In the original proposal by Jan-Willem Maessen et al., reading a
volatile acted as an acquire only for the fields/elements of the
object referenced by the value loaded from the volatile. However, it
didn't depend on whether subsequent reads were done through the value
loaded from the volatile, or through another reference that
referenced the same object.
I've corrected a bug in the V4 litmus test that may have been
confusing you. Correction in a separate email.
>I similarly don't understand rationale behind:
>> // Does volatile guarantee fresh values for direct contents of
> > referenced object
Say you have a volatile field containing a reference to a two
dimensional array. If a thread reads that field, it doesn't suffice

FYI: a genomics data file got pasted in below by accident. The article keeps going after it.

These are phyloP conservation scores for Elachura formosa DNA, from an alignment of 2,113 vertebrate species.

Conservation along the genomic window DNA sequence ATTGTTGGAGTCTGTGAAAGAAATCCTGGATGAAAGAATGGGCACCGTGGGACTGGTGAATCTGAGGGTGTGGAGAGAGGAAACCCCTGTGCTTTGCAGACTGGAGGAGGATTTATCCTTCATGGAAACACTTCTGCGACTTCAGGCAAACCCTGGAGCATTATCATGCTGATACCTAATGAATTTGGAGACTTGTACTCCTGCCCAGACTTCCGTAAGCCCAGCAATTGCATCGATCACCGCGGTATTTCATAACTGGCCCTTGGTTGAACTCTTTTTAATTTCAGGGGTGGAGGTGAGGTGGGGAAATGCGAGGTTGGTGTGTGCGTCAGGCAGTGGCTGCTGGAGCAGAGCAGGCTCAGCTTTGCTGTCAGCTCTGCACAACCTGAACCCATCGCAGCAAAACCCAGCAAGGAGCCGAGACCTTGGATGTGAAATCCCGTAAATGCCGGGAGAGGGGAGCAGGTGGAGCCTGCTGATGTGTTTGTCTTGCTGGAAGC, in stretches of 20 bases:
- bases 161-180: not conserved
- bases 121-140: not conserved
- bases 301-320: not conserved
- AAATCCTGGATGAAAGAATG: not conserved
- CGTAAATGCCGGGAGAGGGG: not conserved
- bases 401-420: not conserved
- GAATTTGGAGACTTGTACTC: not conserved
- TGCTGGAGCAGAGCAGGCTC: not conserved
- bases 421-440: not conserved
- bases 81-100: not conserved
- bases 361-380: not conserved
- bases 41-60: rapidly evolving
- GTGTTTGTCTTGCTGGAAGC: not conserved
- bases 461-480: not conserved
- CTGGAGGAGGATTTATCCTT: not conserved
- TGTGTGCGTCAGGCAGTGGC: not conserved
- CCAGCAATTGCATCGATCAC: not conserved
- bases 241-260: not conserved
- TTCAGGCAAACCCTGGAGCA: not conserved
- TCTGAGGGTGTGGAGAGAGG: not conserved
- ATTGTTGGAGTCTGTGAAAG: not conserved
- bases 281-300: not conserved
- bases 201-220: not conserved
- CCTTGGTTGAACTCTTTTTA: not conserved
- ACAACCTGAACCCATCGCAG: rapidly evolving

to just get correct values of the first level of the array; you want
to get correct values all the way down.
>On the other hand, the equally-excessive V6 is useful since it
>provides a workaround for the fact that you cannot declare array
>elements as volatile. But maybe there ought to instead be a special
>rule for this?
These are options. I'm saying that we ought to enforce all of them,
just that determining which litmus tests are enforced is a way to
characterize a memory model for Java.
V3-V4 handle simple cases like volatile references to arrays of
characters and to objects with non-final/non-volatile scalars. V5 and
V6 handle the nested cases, such as volatile references to
multidimensional arrays and to objects that contains
non-final/non-volatile references to other objects.
I think if we enforce V6, that should also guarantee enforcement of V3-V5.
JavaMemoryModel mailing list - http://www.cs.umd.edu/~pugh/java/memoryModel
This archive was generated by hypermail 2b29 : Thu Oct 13 2005 - 07:00:24 EDT